colleague or patient?

I had a very difficult consultation today. Not in terms of “what to do” but because I was treating an ex-colleague (one of our old partners) who is a patient of the practice. I’m not really sure why she is registered with us rather than at another GP surgery locally (it’s good practice for staff of one practice to be registered at another practice for their own health care). But when I noticed the name on my appointments screen, my heart did sink. Not because it wasn’t lovely to see her and catch up on how she was finding retirement, but because I find it so difficult treating other doctors. Like many doctors, one way of dealing with the difficulties and uncertainties of our job, is to keep a professional distance between ourselves and our patients. I’m the doc and here are my colleagues, you’re the patient, and never the twain shall meet. The advantage of that is that professional objectivity helps with decision making and clear judgement, the disadvantage sometimes is that it can dilute our empathy. But when a doctor becomes a patient, that distinction is blurred, and professional objectivity is much harder to find.

I do hope I still did my best and the right thing – but it was awkward all right. I have always suffered somewhat from Imposter Syndrome, where despite the letters after my name, I am somehow just waiting for the knock on the door and a voice that says “Ha! You’re not a doctor really. You’re too imperfect and inexperienced and I know you’re making it up as you go along!”. So here I am, trying to diagnose one of the GPs who used to work here, and who has thirty years more experience than me, and I am terrified that she thinks that I’m useless. I always try to encompass and address my patients own feelings and thoughts about what s wrong with them, but when I did so she told me that she found it difficult to be objective herself, and anyway, “You’re the doctor!”.

And I had to touch her. Gosh, that was difficult. As a doctor I touch people all the time, but as a person I’m not particularly demonstrative outside my own family, certainly not the mwah-mwah big-hugs type. So to physically lay my hands on an ex-colleague was most odd.

I expect I will be seeing more of her, and that my initial discomfort will fade, but it has been an interesting experience, and it’s certainly a subject I will revisit.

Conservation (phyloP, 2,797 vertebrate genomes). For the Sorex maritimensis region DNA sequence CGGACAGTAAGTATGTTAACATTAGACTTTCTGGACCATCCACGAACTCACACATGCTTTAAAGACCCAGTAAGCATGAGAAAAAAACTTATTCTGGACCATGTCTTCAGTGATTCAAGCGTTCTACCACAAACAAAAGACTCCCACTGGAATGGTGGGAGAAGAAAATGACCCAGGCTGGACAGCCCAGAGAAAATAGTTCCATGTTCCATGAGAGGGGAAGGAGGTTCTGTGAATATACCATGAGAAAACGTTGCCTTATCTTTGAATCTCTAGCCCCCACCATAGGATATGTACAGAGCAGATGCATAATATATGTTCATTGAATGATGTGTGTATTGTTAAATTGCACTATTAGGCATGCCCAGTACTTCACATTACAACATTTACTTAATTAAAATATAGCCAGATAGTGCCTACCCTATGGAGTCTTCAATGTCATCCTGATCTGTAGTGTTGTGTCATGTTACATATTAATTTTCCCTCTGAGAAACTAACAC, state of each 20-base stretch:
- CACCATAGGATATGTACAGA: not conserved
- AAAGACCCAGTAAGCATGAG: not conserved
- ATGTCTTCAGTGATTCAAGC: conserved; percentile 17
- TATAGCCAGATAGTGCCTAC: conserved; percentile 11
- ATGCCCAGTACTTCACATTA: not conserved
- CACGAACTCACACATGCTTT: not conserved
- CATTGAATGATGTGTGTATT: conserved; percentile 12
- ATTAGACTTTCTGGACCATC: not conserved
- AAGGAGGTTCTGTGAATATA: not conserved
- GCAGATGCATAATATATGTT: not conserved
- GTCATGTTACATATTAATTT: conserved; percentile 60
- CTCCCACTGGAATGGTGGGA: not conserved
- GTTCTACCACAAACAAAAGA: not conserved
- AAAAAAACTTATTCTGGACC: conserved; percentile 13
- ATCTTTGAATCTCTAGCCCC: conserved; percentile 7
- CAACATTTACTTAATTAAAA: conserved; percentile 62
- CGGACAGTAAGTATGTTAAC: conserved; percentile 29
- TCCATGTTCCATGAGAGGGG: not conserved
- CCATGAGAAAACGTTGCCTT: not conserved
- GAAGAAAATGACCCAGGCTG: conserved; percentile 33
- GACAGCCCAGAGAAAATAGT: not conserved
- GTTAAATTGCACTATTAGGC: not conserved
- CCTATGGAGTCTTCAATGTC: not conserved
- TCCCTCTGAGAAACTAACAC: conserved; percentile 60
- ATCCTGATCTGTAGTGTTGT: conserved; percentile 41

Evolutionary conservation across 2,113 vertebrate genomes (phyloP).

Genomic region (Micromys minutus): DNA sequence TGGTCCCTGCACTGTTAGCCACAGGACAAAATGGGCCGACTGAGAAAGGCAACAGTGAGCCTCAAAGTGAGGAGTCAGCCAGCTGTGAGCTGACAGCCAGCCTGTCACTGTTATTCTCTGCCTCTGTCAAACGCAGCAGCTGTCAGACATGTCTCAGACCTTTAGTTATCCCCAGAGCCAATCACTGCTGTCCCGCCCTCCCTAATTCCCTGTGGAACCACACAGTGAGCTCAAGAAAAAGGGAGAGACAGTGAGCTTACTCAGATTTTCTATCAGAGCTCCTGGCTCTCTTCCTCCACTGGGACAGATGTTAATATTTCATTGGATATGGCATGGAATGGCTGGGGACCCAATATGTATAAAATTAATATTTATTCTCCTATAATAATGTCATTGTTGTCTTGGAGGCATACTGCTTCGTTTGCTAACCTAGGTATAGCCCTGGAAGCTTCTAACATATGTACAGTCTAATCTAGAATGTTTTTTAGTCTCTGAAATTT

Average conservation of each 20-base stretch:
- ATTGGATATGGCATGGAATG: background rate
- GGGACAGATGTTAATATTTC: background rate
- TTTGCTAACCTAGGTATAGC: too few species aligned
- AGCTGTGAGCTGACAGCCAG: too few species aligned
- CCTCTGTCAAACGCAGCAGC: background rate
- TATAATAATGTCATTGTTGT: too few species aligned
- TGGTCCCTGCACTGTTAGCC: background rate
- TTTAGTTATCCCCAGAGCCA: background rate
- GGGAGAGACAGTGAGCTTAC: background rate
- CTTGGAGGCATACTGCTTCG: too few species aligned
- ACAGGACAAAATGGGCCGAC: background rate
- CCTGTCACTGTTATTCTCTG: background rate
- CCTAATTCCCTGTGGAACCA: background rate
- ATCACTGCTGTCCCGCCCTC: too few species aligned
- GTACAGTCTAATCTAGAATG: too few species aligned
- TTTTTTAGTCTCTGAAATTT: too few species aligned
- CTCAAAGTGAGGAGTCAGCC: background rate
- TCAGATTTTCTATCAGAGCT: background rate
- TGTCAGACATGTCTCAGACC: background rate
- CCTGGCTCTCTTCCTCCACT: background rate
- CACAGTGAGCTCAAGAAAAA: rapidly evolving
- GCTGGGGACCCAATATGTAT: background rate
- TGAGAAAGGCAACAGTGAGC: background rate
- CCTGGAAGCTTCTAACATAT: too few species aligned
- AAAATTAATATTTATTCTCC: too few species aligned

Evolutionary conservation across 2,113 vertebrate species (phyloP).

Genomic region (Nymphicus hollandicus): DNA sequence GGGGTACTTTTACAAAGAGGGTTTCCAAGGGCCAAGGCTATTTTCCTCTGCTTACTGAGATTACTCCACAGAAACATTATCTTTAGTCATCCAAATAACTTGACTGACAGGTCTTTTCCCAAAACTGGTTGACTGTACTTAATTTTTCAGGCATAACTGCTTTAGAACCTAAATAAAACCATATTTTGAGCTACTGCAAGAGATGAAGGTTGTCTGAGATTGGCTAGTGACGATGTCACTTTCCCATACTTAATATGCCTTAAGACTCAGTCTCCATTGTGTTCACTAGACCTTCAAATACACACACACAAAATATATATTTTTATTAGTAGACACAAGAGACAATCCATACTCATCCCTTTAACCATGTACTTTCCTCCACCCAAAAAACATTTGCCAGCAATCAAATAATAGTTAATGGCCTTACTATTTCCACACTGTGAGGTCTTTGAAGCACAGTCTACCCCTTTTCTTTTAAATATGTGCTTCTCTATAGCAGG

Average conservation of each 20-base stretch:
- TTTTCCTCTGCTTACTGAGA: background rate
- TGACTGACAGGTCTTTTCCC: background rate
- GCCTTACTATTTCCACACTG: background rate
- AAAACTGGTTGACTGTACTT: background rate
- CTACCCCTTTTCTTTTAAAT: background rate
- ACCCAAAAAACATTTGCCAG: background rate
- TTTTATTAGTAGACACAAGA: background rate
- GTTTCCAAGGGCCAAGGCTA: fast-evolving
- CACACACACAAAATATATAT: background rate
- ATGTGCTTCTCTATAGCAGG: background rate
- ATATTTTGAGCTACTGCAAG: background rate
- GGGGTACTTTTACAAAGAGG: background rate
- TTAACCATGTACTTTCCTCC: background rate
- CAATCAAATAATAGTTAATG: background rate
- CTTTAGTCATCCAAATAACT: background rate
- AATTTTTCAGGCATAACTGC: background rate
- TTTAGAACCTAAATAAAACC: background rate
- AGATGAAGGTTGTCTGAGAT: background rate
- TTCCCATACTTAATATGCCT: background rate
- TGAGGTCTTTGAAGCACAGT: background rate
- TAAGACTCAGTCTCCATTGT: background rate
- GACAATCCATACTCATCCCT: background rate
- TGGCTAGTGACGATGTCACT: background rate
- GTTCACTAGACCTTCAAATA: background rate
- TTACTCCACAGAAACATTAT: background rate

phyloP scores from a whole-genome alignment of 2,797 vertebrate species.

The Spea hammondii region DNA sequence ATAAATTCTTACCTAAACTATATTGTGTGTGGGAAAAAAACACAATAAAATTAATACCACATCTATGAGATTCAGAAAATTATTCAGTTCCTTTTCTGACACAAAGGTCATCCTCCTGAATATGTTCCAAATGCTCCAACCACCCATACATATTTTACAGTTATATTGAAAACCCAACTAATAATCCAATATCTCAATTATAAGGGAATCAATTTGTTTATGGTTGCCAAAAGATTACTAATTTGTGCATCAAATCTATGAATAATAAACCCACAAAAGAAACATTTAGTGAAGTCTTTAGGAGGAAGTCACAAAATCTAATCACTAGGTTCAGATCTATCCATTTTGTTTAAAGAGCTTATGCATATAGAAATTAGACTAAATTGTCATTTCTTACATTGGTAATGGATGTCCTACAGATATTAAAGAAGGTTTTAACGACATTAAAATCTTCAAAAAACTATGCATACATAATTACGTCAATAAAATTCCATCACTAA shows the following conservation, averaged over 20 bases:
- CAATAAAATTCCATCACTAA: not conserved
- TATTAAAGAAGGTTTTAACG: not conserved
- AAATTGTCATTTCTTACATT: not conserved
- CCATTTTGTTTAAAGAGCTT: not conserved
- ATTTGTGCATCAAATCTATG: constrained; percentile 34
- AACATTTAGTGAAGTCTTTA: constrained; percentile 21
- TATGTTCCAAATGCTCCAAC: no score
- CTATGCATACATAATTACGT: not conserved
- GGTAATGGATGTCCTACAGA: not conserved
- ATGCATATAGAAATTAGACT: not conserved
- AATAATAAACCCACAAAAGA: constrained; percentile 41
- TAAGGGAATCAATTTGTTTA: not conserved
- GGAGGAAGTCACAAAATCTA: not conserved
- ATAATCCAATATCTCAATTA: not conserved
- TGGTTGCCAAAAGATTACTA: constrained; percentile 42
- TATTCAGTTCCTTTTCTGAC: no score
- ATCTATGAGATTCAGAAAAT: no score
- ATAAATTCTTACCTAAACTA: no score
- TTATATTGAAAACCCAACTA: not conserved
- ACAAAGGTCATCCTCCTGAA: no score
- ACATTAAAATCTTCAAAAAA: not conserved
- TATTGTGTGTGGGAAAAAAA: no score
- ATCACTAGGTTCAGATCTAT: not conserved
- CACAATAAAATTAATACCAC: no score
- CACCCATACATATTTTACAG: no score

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7 Comments

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7 responses to “colleague or patient?

  1. I was going to reply here but it got so lengthy I thought it only fair I burble about it myself here.

  2. I hate seeing other doctors but then I feel silly because I don’t hate being seen BY other doctors and I don’t juge them for the way they treat me – but immediately assume they will judge me!

  3. Mmm. Interesting. Which would be worse- today’s situation or having a patient who was an old teacher of yours I wonder??

  4. NiceLadyDoctor

    That’s a hard one mumof4. My ex teachers would feel quite distant from me now but this woman is a very recent ex colleague, so I’d have to say this one, I think.

    Geepeemum – I feel just the same. I have no problems whatsoever being seen by another doctor and we’re very lucky to have a great GP. I hope she isn’t fazed by seeing me – if she does she hides it well.

  5. When consulting with other doctors I try to treat them as I would an intelligent layman, with liberal use of phrases like “as you know”. But yes, it feels odd at times.

    It is reasonable to interpret her presence in your consulting room as a compliment.

  6. NiceLadyDoctor

    Yes, Andrew, I do the “as you know” thing a lot too. It’s a neat trick.

    I got a thank you letter today, commending me on my diagnosis, which was marvellous, so I think I did do ok.

  7. I have always suffered somewhat from Imposter Syndrome, where despite the letters after my name, I am somehow just waiting for the knock on the door and a voice that says “Ha! You’re not a doctor really. You’re too imperfect and inexperienced and I know you’re making it up as you go along!”.

    Drat. I thought that was going to go away once I graduated.

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